A view of Silicon Valley Bank’s headquarters in Santa Clara, California after the federal government intervened following the bank’s collapse on March 13, 2023.
Nikolas Liepins | Anadolu Agency | Getty Images
Silicon Valley Bank was the go-to place for startups looking for bankers who understood startup life and balance sheets. That was especially true for the cohort of startups that were built and scaled to combat climate change.
After a very stressful weekend for many startup founders and investors, banking regulators have come up with a plan to safeguard SVB deposits and ensure depositors don’t lose their money.
Founded in 1983 specifically to support start-ups, SVB had a strong and established climate business with 1,550 climate technology and sustainability clients, according to its website.
“Silicon Valley Bank had a very strong reputation in the energy transition space and, unlike many of its peers, was willing to gamble its money,” said Mona Dajani, head of renewable energy and infrastructure law at Shearman and Sterling.
“Many clean energy companies turned to SVB because they had an established and committed clean energy practice and were credited with more clean energy experience than most regional and large competitors,” Dajani told CNBC.
But the climate space has grown since SVB launched, and that paves the way for new lenders to service the market.
“Basically, the companies that are coming out of the climate right now have real strength. These are fundamental businesses and people will want to lend them credit because it’s a good deal,” said Katie Rae, CEO of The Engine, an accelerator and venture fund focused on hard tech, including climate startups.
“In the last three days alone I’ve probably had 50 emails in my inbox from different vendors saying, ‘Hey, I know SVB isn’t doing well. We do venture debt too.’ There will be so many,” Rae said in a call to CNBC on Tuesday.
Wind turbines run at a wind farm, a key source of energy for the Coachella Valley, near Whitewater, California on February 22, 2023.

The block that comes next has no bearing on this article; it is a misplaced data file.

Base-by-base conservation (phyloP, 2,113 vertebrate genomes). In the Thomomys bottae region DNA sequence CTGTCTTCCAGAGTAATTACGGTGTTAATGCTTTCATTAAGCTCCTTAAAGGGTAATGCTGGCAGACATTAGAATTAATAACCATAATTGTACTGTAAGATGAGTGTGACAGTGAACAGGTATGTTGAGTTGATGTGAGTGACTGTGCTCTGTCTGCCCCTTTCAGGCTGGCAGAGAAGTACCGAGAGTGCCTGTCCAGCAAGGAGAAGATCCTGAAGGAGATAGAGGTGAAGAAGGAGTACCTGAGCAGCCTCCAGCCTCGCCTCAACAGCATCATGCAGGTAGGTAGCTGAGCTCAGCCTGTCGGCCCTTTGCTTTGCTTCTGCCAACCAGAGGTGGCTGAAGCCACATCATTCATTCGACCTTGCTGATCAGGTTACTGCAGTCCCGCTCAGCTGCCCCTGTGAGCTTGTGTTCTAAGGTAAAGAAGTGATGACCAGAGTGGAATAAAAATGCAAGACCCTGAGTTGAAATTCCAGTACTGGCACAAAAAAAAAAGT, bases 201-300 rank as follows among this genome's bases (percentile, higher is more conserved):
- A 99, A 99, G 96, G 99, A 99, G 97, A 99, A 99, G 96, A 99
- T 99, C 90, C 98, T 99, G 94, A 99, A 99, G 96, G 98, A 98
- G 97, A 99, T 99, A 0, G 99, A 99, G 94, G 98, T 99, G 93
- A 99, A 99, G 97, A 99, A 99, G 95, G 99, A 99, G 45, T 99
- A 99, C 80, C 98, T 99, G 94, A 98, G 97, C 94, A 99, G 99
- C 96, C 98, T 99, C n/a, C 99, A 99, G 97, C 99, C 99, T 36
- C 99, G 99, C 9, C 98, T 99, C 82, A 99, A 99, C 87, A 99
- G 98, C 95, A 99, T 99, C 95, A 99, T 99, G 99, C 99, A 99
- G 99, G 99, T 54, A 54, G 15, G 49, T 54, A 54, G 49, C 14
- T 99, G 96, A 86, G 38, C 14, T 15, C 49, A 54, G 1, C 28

Mario Tama | Getty Images
Understand how startups work
Venture-backed startups are an unusual type of company. In their early stages, they may not have cash flow, revenue, or even customers. Instead, they rely on venture funding, in which investors offer cash for equity in hopes the startups will prove their technology, find customers, and eventually grow into giants.
Providing banking services to these types of clients requires special skills and a willingness to take risks.
“No one understands startups and how to lend to startups like Silicon Valley Bank,” said Zachary Bogue, a longtime tech investor and co-founder of DCVC.
“I envision a startup’s application being crushed by a big bank’s risk committee,” Bogue told CNBC.
That was exactly Bill Clerico’s experience in May 2009. When Clerico moved to Silicon Valley with Rich Aberman to grow their fintech company WePay, they had a Bank of America small business account, but the account didn’t have the services that the startup needed .
“Silicon Valley Bank understood that even though we only had about $10,000 in deposits at the time, we had a lot of potential,” Clerico told CNBC.
As it turned out, the SVB had rightly backed Clerico. WePay was acquired by JPMorgan Chase in December 2017.
“This early investment in our relationship paid off,” Clerico told CNBC. “Over time, our deposits grew to hundreds of millions, we’ve loaned millions of them into venture debt, and we’ve liquidated billions through their accounts.”
In January 2022, Clerico launched Convective Capital, a $35 million venture capital fund investing in wildfire technology. He really hopes that someone can fill the void left by the SVB.
“Some people might confuse their balance sheet meltdown with the failure of this startup-centric business model — but actually, I think banking startups continue to be a great business and a role that someone needs to fill,” Clerico told CNBC. (Notably, Clerico is an angel investor in Mercury, a startup working to fill that need.)